February 27, 2023
Collecting abortion data has always been difficult: People are often unwilling to share their experiences with researchers, and the United States has no centralized count of abortions performed. Every state collects data differently, and some refuse to share it with federal researchers due to privacy concerns. Sometimes researchers have to estimate abortion incidence based on historical trends because up-to-date data isn’t available.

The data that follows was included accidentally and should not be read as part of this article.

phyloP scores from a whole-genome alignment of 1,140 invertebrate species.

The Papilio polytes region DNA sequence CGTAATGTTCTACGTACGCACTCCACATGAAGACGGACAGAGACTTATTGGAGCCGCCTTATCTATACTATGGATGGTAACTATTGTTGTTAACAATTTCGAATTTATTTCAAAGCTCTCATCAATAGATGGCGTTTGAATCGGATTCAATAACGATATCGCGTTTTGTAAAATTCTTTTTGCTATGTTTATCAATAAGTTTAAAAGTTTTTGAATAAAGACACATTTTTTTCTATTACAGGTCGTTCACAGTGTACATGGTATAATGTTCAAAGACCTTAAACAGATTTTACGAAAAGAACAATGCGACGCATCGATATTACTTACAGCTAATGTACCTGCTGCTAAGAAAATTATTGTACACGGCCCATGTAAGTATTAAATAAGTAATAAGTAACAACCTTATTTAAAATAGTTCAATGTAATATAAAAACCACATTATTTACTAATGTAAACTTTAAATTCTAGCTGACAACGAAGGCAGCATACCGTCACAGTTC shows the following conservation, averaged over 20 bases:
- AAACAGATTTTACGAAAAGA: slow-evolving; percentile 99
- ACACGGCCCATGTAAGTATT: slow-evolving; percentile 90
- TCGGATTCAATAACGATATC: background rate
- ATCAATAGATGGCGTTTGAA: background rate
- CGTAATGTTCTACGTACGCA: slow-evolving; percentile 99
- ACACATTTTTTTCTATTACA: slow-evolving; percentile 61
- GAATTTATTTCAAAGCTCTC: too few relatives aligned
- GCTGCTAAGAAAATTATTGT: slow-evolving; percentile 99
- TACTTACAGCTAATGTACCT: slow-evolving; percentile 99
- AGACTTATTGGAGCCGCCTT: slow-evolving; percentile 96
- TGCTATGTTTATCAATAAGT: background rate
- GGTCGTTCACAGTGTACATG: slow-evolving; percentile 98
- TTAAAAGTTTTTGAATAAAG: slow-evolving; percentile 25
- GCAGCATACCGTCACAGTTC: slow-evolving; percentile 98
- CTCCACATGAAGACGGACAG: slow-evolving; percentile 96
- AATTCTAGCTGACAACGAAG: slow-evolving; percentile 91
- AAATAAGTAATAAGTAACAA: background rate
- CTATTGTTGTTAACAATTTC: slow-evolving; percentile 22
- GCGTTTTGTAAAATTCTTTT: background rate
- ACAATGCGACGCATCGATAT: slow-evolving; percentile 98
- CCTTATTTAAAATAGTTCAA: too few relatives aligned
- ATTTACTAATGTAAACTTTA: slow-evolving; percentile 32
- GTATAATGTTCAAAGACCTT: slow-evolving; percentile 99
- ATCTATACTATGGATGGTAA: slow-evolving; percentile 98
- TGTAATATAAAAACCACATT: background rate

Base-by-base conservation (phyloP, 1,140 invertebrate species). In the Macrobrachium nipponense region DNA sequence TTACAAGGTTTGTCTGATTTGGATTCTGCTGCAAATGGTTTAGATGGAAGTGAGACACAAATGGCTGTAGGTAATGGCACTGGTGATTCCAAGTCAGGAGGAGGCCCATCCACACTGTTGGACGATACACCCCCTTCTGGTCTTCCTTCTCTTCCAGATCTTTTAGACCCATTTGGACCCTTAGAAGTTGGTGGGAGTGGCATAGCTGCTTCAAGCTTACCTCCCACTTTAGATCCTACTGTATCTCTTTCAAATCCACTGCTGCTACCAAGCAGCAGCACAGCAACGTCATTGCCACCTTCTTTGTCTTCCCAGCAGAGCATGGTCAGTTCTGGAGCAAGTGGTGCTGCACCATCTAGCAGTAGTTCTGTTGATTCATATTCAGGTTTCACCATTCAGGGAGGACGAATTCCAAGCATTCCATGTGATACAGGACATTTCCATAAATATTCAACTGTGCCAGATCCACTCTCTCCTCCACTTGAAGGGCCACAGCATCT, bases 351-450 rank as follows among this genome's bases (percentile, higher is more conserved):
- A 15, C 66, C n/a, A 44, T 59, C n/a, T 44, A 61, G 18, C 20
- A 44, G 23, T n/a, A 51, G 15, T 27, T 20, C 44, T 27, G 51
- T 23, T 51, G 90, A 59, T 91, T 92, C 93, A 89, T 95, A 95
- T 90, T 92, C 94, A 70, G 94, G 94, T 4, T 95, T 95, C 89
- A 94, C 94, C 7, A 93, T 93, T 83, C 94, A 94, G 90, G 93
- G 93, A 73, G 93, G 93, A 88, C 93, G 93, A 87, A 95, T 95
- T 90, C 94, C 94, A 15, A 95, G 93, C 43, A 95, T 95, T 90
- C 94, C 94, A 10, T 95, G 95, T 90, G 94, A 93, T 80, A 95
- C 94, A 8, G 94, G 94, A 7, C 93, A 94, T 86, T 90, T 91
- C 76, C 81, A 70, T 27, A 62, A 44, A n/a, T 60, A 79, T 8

It’s a challenge with broad implications for information on reproductive health, one that has been compounded by the Supreme Court’s decision in Dobbs vs. Jackson Women’s Health Organization, which allowed states to ban abortion. Less accurate abortion data means less information to share with policymakers about the impacts of restrictions — but also spills over into many areas of public health.